Having already made a fine account of themselves on Today, the three members of Galaxie 500 got even better with On Fire, recording another lovely classic of late '80s rock. As with all the band's work, Kramer once again handles the production, the perfect person to bring out Galaxie 500's particular approach. The combination of his continued use of reverb and the sudden, dramatic shifts in the music -- never exploding, just delivering enough of a change -- makes for fine results. Consider "Snowstorm," with Krukowski's soft-then-strong drums and Wareham's liquid solo and how they're placed in the mix, leading without dominating. Yang's vocals became more prominent and her bass work more quietly narcotic than before, while Krukowski adds more heft to his playing without running roughshod over everything, even at the band's loudest. Wareham in contrast more or less continues along, his glazed, haunting voice simply a joy to hear, while adding subtle touches in the arrangements -- acoustic guitar is often prominent -- to contrast his beautifully frazzled soloing. Leadoff track "Blue Thunder" is the most well-known song and deservedly so, another instance of the trio's ability to combine subtle uplift with blissed-out melancholia, building to an inspiring ending. There's more overt variety throughout On Fire, from the more direct loner-in-the-crowd sentiments and musical punch of "Strange" to the Yang-sung "Another Day," a chance for her to shine individually before Wareham joins in at the end. Again, a cover makes a nod to past inspirations, with George Harrison being the songwriter of choice; his "Isn't It a Pity" closes out the album wonderfully, Kramer adding vocals and "cheap organ." Inspired guest appearance -- Ralph Carney, Tom Waits' horn player of choice, adding some great tenor sax to the increasing volume and drive of "Decomposing Trees." Later CD pressings included the bonus tracks from the Blue Thunder EP.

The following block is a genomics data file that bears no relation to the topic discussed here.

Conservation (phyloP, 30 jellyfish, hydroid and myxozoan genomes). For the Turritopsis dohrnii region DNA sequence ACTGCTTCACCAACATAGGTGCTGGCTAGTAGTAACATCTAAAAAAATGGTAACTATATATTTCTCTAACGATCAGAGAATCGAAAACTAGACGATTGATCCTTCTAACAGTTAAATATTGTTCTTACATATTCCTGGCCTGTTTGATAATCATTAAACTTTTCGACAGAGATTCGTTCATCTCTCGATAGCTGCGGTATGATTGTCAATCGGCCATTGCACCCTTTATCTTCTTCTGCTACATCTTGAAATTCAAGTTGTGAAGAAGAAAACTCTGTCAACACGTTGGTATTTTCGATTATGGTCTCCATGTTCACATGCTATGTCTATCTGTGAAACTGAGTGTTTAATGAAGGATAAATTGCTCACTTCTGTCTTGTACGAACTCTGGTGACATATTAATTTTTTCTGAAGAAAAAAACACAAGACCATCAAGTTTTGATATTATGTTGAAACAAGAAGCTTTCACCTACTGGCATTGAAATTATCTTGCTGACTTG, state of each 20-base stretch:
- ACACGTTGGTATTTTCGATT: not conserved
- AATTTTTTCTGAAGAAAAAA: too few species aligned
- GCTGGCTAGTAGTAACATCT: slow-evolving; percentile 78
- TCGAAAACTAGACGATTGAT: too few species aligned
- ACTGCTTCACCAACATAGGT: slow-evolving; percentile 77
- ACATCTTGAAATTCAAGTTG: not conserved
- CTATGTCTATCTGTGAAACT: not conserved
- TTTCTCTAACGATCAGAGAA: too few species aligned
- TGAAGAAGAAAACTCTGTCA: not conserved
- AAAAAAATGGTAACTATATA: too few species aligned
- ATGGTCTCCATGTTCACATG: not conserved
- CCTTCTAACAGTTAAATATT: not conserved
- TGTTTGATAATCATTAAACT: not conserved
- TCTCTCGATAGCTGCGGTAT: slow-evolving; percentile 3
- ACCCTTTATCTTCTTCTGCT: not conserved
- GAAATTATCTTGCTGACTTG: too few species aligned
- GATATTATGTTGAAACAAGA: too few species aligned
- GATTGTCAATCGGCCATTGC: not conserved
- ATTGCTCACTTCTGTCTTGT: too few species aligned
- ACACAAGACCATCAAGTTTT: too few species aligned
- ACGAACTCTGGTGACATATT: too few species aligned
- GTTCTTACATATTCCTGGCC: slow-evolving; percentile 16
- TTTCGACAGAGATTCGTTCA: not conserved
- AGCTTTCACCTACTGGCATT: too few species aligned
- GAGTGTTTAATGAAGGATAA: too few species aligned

AllMusic Review by Ned Raggett